Here a small garden hose is set upon the pump (it doesn't have to be a yellow rest of a garden hose like in the picture)

Fig. 4: Mount the hose on the pump outlet.

It is recommended to use a hose that is bent a little bit, so that the tank is flown through diagonally. That way one gets the best temperature dispersion. The hose should also be bent a little bit upward, so that one gets a small movement of the water surface. . One has to find out during operations wich is the best position. Now you make a crosslike cut into the mat where the hose is passed through. Then, or rather simultaneously, the mat is pressed into the two cable channels.
This looks like in Fig. 5.

Fig. 5: et voilà : the mat in front, Finished !

In these small setups one needs a little bit of skill and patience due to their narrowness, in larger tanks (and therefore larger cornered Mattenfilters) it is easier. If the dimensioning of the mat allows, a place of about 10 cm (= 3.9 inches) should remain, then one can still work rather easily behind the mat. .A view from above shows how little place is left in this "mini" tank.

Fig.6: Little place in a "mini" tank

In the space behind the mat one can mount the thermometer or the (yeast methode) CO2-outlet below the pump. In larger tanks one usually has more comfort. But one sees how simple a construction for a cornered Mattenfilter can be. As well from the materials needed as for the time. . It is recommended to fill the tank with water and let the pump work for trial. That way smaller incontaminations (like from solvents) are washed out and one can trim the devices, if necessary.

Masking of the filter.

At first sight, now one has a round box in a high intensity blue (depending on mat colour). Not everybody's favourite. But: one sees no longer the suction tube of the filter, heater, etc… in the tank because everything is hidden behind the mat.
But, no fear (?), this view will change. The bacteria which settle will turn the colour of the mat to a dark blueblack to brownblack- In the next figure one sees a 5 week old Mattenfilter in a 80 litres ( 21 USG) standard-size-tank without fish but with snails.

Fig.7: discolouration of the mat, total view

For comparison: in the upper area it is still a little bit lighter, here the waterlevel sinks due to evaporation, here bacteria do not settle, below one sees the darkened mat. During a waterchange, when the mat is dry, one sees that the colouration is from a brown organical film (fig.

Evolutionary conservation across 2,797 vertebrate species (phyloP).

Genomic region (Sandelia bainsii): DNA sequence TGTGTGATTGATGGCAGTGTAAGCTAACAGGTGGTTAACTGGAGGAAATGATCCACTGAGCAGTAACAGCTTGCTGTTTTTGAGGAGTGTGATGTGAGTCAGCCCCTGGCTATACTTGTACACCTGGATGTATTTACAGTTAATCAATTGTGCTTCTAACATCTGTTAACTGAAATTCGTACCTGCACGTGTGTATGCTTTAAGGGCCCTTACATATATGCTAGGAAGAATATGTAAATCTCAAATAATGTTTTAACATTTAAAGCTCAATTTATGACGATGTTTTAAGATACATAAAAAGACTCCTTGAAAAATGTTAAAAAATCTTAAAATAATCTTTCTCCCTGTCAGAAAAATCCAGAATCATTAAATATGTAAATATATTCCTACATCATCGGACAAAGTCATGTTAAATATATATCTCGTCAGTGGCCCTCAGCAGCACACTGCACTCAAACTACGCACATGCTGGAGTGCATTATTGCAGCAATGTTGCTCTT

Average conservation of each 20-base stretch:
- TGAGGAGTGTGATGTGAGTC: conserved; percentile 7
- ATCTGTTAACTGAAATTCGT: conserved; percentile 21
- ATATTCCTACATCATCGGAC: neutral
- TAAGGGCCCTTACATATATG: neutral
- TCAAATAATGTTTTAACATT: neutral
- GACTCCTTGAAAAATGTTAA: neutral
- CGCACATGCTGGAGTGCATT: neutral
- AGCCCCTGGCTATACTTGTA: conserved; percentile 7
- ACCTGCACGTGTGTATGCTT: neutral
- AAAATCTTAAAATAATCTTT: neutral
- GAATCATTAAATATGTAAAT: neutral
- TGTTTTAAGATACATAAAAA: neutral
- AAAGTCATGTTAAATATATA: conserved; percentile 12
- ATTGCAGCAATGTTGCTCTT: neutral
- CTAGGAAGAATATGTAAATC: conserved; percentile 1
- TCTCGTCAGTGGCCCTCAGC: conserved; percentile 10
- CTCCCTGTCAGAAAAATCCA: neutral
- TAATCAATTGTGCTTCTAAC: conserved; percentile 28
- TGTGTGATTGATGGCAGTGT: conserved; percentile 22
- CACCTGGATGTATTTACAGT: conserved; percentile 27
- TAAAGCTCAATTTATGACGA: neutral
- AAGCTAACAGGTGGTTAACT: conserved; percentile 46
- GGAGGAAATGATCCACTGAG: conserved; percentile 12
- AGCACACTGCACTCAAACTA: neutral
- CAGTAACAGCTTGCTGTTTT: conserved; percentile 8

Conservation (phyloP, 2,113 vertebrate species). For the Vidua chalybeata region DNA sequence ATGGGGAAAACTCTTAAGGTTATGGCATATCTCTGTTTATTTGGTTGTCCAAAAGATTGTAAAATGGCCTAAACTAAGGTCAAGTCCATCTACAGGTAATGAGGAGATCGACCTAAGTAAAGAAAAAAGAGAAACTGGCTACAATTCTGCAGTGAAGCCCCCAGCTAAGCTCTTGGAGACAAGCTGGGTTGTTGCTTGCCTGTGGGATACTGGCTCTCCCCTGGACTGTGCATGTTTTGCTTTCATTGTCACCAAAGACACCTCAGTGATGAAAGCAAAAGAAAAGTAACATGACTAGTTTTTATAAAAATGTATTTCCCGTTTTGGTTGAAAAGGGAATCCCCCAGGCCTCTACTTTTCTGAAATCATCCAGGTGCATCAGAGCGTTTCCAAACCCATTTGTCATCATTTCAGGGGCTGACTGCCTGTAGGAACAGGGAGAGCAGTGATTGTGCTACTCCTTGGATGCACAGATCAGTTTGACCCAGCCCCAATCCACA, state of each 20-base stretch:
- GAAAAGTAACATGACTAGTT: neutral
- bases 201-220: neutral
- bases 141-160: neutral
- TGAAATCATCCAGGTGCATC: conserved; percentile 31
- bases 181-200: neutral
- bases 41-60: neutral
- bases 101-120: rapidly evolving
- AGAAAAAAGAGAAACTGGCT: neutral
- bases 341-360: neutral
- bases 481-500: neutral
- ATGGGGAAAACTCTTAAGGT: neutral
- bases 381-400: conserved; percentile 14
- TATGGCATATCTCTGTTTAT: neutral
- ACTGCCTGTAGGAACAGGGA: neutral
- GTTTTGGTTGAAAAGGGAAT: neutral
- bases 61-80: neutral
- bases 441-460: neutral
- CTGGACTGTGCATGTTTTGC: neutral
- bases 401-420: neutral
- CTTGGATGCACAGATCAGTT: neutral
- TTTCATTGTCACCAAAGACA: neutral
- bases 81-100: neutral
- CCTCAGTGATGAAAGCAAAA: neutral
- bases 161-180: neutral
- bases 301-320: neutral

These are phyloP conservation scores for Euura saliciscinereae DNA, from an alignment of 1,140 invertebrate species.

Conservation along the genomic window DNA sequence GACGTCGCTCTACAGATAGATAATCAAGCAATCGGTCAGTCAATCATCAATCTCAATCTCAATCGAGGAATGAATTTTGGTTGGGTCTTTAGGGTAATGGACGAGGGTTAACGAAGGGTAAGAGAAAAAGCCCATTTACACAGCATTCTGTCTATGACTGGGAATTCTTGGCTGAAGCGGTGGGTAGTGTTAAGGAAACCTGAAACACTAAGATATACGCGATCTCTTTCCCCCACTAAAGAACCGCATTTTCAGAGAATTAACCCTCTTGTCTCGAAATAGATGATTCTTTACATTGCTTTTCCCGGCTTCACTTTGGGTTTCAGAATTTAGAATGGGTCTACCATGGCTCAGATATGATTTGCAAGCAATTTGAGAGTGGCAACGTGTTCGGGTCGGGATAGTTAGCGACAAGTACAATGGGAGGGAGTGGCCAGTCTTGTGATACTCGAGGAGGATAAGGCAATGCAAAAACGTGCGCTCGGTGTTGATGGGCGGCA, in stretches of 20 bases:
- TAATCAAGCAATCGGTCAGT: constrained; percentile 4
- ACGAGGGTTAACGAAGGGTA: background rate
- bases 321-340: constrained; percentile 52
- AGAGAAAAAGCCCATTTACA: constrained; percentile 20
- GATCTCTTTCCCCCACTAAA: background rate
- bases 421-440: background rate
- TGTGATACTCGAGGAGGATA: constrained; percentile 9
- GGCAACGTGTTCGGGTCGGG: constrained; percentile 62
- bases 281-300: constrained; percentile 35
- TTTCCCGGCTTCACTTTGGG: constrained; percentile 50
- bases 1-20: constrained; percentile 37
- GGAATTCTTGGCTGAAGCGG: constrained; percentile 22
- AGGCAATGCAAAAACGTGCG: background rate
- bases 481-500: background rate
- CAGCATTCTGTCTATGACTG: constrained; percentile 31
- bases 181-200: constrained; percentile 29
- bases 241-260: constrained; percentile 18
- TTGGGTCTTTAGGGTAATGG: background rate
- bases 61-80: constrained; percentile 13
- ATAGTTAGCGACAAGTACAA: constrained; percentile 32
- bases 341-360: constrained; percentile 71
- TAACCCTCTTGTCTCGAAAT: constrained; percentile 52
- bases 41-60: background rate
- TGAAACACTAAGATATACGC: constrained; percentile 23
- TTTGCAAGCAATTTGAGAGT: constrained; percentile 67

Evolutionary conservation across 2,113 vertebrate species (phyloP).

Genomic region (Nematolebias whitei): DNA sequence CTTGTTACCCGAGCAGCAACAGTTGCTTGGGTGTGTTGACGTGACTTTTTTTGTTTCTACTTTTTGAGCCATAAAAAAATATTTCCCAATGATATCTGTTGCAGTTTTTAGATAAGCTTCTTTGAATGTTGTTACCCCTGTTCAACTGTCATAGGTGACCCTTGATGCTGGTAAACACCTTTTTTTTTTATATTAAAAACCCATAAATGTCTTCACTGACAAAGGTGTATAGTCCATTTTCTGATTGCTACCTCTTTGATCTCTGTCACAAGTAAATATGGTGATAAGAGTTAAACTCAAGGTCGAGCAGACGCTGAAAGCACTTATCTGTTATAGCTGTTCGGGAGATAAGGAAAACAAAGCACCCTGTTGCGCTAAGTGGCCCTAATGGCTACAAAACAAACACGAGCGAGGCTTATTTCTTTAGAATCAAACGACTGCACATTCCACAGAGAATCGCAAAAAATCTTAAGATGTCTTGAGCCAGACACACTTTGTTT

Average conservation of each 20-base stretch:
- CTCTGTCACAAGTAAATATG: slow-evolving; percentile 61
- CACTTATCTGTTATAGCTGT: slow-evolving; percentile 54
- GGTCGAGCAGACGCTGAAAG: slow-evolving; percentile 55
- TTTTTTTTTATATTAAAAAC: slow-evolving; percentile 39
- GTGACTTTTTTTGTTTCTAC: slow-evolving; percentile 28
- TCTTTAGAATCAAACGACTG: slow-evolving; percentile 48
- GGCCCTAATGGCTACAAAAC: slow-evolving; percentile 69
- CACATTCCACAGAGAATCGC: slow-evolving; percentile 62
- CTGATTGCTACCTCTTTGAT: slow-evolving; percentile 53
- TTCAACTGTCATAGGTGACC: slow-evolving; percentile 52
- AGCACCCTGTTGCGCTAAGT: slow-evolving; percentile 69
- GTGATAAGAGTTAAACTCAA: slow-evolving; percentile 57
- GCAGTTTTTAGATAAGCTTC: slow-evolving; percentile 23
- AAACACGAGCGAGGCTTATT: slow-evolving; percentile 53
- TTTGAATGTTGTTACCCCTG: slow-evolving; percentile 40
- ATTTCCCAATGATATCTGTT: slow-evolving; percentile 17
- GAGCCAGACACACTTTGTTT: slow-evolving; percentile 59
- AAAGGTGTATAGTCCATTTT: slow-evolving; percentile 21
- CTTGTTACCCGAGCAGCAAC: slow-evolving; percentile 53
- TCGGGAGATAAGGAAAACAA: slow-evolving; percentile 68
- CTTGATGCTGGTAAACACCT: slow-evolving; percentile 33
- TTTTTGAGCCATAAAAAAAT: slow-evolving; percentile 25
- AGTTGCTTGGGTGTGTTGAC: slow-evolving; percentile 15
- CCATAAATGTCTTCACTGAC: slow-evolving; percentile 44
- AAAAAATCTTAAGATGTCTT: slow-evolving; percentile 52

Fig. 8: Colonization of the mat, detail

Those who want can place plants onto the mat. All plants wich are offerd to grow on driftwood or stones are acceptable, like javafern, javamoss or Anubias. For sure, others are fit aswell, one can test it out.
One can attach these plants with a toothpick or sew them with fishing line onto the mat. One can also place the javamoss on the edge of the mat and let it creep below. Fig, 9 shows how this looks in a 2.5 month old tank.

Fig.9 masking of a cornered Mattenfilter with plants, frontalview.

This filter is in a 60*30*30 cm tank (23.6*11.8*11.8 inches, 14.3 USG) and is overgrown with two javaferns "Windelov", a small Anubias and javamoss. Fig. 10. shows how it looks from above.

Fig.10.: masking of the cornered Mattenfilter, view from above

On this picture one also sees how the pump was attached: It was simply jammed in between the heater and the sidewall in two blocks of foamed plastic. This has the advantage that its vibrations are no longer at the sidewall, the pump works considerably fainter. If you look well, you see that the formerly blue blocks of foamed plastic have discoloured aswell, so here a bacterial fauna has established, too. With these small colonized blocks one can easily inocculate a new mat, then the bacterial fauna develops much faster than in a "nacked" tank. Especially if sand or gravel and other material in a new tank are brandnew.


One can make a cornered Mattenfilter with only little material and timely efforts. Due to is bowlike construction against waterpressure it gets a high stability. The guide rail of the two cablechannels increases this stability even more.
A mat is rather fast colonized by bacteria. The mat can be masked by epiphyts like javamoss, javafern or Anubias. So the mat is integrated optically in the aquarium within a few weeks completely. Nearly all technical devices can be hidden behind the mat. Thus, the rather large consumption of space of this variation of the Hamburger Mattenfilter (=HMF) is relativized. It can be integrated without problems in large and small aquariums alike.

End of original article
Original German language article:
Last updated October 16th, 2003.
spelling errors removed May 2006